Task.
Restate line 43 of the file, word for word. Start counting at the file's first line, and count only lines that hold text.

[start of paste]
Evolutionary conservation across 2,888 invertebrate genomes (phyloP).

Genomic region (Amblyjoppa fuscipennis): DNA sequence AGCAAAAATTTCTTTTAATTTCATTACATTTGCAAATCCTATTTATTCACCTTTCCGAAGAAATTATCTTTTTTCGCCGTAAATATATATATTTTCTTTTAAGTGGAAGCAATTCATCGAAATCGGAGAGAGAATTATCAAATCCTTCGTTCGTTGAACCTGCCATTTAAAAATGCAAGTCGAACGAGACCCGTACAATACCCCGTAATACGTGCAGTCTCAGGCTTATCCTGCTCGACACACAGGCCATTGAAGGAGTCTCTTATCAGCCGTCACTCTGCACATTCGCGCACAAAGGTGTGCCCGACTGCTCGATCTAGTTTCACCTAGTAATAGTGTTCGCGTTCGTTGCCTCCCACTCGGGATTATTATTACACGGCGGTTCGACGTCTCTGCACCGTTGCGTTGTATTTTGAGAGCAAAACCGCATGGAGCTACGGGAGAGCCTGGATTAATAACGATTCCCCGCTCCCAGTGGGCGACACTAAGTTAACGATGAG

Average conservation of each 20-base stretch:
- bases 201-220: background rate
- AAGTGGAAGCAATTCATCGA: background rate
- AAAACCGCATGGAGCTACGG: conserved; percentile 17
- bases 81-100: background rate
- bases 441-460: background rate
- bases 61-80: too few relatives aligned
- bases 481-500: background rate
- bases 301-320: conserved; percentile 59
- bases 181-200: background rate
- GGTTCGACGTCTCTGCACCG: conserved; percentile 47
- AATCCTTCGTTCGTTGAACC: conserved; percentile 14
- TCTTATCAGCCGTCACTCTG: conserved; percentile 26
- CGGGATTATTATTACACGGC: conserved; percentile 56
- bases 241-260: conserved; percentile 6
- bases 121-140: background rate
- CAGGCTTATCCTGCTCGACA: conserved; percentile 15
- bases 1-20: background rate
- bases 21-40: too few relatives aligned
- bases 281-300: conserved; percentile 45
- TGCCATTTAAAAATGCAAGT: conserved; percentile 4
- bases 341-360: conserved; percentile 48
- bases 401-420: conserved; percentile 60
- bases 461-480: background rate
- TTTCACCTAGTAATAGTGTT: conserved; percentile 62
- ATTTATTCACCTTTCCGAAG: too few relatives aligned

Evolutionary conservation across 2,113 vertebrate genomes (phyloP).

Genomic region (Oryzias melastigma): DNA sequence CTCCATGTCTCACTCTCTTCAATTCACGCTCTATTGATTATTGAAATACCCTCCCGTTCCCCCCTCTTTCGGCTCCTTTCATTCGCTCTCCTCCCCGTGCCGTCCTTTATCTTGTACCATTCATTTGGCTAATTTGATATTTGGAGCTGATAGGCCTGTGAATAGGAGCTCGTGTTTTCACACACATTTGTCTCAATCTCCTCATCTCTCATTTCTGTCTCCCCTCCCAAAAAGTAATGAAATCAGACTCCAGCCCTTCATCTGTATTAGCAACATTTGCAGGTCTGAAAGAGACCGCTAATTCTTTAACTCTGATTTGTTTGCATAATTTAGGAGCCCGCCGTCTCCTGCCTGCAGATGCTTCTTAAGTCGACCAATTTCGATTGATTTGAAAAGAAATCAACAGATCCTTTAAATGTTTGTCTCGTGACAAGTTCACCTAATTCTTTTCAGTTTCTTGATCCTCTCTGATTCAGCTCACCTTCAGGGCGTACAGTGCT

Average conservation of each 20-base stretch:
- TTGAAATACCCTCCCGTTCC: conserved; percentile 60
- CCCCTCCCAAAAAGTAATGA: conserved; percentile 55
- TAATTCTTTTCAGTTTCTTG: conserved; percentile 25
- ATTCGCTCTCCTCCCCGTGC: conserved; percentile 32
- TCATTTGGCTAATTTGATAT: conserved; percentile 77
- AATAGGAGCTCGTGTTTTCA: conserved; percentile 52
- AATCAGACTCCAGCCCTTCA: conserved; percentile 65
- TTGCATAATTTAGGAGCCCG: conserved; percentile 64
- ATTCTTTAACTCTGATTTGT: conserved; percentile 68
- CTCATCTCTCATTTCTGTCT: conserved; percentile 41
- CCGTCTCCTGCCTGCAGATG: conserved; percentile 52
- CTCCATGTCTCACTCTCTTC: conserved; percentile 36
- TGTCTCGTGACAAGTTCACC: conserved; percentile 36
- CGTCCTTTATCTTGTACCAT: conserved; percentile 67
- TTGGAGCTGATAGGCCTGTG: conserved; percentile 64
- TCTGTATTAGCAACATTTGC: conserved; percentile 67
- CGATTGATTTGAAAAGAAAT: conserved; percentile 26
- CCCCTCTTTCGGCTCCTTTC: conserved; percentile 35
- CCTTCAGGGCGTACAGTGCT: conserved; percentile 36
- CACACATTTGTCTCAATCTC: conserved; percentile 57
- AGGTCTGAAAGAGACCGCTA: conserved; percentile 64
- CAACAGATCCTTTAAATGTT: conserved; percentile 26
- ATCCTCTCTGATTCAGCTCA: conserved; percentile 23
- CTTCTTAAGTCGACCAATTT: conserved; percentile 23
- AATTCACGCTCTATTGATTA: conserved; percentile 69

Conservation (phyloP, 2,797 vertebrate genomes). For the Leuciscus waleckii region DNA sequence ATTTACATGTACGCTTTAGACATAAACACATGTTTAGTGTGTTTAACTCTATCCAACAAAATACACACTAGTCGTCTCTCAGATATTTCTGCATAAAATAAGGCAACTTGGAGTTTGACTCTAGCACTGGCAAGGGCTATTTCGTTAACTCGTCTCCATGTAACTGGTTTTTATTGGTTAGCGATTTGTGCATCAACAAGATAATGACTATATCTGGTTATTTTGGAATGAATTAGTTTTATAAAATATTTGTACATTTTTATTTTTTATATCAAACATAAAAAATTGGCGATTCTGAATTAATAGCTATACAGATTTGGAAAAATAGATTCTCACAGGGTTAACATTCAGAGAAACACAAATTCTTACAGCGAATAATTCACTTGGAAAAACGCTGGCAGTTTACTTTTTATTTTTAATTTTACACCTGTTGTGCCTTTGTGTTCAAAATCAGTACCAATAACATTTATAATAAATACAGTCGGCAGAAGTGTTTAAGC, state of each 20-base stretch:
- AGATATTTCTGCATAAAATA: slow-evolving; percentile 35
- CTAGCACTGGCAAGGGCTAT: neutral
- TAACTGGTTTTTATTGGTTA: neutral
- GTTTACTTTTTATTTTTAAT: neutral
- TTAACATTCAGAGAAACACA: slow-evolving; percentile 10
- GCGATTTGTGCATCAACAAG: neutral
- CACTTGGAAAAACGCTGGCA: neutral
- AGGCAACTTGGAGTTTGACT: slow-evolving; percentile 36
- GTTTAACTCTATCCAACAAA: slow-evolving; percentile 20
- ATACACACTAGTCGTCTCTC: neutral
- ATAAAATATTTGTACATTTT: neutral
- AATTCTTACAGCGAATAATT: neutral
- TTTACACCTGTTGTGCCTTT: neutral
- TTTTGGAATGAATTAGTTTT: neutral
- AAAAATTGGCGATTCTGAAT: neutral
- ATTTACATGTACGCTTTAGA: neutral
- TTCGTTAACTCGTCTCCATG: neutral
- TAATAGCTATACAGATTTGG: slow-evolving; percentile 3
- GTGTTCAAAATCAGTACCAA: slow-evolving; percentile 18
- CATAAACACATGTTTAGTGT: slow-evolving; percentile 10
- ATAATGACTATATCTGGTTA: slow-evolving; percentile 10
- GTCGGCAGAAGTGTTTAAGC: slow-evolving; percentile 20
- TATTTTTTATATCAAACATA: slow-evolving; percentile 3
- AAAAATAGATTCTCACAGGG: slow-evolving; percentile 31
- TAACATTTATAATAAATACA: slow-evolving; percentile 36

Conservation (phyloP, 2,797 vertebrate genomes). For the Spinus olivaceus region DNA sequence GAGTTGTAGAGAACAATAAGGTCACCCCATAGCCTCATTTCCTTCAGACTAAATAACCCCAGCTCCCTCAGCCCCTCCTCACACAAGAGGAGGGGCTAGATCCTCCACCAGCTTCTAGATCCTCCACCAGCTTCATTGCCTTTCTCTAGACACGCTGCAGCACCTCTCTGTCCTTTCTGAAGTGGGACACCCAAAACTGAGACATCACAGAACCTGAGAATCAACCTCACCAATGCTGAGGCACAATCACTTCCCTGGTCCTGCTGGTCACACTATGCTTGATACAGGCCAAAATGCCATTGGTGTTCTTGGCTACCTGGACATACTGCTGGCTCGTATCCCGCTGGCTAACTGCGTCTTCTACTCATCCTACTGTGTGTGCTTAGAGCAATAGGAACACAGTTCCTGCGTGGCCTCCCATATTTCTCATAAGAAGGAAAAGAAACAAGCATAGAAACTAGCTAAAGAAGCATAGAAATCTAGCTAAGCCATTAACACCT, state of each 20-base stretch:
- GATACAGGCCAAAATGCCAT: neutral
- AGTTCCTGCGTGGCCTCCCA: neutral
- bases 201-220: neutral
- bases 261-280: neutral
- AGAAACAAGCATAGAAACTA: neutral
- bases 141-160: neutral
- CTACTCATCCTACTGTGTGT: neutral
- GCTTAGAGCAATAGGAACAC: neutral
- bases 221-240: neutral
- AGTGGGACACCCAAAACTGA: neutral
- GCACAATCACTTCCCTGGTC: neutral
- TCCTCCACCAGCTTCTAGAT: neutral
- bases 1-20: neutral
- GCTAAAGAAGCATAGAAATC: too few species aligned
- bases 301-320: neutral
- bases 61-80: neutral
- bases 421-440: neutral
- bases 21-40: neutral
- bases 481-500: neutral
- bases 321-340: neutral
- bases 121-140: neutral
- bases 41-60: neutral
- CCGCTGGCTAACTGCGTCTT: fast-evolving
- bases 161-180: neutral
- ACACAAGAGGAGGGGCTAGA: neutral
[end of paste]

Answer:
- CTCCATGTCTCACTCTCTTC: conserved; percentile 36